Analysis of Interfaces for the Nonlinear Degenerate Second Order Parabolic Equations Modeling Diffusion-Convection Processes
Date of Award
Doctor of Philosophy (PhD)
Dissertation pursues analysis of the short-time evolution of interfaces or free boundaries for the non-negative solutions of the nonlinear degenerate second order parabolic partial differential equation (PDE) ut = ( u m ) xx +b ( u γ ) x , x ∈ R,t > 0; m > 1, γ > 0,b ∈ R (1) modeling diffusion-convection processes arising in fluid or gas flow in a porous media, plasma physics, population dynamics in mathematical biology and other applications. Due to the implicit degeneration (m > 1), PDE (1) it possesses a property of the finite speed of propagation and develops interfaces or free boundaries separating the region where a solution is positive from the region where it vanishes. The direction of the movement of interfaces and their asymptotic properties depends on the relative strength of the diffusion and convection terms (m vs. γ), direction of the movement of the convection (sign b), asymptotics of the initial function near its support, and whether left or right interface curve is under consideration. Classification of the direction of the movement of the interfaces is presented by Alvarez, Diaz & Kersner, 1986. Dissertation presents a classification of the short-time asymptotics of the interfaces and local solutions near the interfaces depending on the parameters of the model. Proof methods are based on the general theory of the nonlinear reaction-diffusion equations in non-cylindrical and non-smooth domains (Abdulla, J. Diff. Eq., 164, 2, 2000), scaling laws for the identification of the asymptotics of solutions along with construction of local barriers using special comparison theorems as it is developed in Abdulla & King, SIAM J. Math. Anal., 32, 2, 2000; Abdulla, Nonlinear Analysis, 50, 4, 2002.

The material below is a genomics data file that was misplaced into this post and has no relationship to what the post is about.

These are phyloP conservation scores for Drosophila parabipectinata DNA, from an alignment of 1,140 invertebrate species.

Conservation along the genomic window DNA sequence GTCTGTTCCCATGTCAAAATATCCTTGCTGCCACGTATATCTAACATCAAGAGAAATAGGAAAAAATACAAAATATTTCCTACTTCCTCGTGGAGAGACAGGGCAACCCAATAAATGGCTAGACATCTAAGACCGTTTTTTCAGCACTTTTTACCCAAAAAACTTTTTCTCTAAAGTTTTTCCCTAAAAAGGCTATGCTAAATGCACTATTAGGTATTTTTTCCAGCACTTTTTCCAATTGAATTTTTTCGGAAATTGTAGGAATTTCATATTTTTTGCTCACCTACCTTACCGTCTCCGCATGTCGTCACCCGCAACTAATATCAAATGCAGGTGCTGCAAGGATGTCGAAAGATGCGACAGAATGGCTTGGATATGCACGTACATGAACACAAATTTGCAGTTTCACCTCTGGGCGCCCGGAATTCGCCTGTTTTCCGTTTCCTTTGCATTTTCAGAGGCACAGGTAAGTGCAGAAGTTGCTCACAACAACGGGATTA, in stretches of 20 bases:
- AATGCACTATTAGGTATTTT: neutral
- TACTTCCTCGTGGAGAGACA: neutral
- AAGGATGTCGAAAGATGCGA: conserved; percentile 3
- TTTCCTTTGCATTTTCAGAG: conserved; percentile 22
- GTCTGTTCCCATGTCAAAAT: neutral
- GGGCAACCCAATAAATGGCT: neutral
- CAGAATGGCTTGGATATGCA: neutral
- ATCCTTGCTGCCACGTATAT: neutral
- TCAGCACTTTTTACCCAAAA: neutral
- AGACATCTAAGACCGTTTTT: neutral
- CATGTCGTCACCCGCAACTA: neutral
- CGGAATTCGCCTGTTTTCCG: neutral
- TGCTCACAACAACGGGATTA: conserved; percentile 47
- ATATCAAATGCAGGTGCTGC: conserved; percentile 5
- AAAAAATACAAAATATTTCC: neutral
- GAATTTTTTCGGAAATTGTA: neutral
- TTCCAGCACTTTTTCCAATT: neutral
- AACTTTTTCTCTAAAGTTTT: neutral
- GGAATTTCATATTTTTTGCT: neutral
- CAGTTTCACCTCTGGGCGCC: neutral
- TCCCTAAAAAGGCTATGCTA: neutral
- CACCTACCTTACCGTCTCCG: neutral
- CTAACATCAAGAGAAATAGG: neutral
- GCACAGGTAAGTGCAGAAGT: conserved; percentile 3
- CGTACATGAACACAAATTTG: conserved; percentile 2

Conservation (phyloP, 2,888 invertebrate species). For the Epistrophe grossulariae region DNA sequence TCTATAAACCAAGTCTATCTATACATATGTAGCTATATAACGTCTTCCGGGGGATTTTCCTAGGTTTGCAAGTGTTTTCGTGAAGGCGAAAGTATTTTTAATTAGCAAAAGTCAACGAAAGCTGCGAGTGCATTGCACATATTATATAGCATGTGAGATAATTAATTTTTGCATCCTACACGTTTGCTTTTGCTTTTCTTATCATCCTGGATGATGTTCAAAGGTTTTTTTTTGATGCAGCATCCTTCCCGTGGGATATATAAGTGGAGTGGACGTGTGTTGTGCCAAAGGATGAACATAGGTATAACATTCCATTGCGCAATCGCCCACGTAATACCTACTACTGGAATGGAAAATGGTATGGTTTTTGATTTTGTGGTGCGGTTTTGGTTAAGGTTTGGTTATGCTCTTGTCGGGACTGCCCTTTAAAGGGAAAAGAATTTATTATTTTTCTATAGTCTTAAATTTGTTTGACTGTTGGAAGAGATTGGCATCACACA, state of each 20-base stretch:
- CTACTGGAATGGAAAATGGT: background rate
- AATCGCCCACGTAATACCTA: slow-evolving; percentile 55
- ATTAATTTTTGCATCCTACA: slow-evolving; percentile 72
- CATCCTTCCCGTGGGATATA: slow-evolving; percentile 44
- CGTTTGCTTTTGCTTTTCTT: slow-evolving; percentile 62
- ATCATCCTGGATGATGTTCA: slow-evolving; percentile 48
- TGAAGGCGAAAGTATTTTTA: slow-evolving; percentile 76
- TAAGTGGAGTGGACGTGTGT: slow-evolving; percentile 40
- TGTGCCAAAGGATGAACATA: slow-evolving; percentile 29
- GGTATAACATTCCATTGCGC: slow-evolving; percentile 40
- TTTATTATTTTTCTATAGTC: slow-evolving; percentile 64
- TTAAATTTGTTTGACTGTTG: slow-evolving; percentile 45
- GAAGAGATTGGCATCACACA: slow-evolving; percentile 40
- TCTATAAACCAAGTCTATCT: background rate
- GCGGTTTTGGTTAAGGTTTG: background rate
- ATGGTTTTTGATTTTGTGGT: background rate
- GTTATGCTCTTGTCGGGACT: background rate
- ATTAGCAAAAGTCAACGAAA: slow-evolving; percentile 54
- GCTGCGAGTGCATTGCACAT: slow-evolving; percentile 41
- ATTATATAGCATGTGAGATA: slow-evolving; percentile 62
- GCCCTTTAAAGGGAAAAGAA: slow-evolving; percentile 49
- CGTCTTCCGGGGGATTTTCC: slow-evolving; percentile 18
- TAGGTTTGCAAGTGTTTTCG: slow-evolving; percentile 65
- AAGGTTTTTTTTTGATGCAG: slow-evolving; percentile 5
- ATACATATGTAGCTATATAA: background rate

Alzaki, Lamees Kadhim Ali, "Analysis of Interfaces for the Nonlinear Degenerate Second Order Parabolic Equations Modeling Diffusion-Convection Processes" (2019). Theses and Dissertations. 938.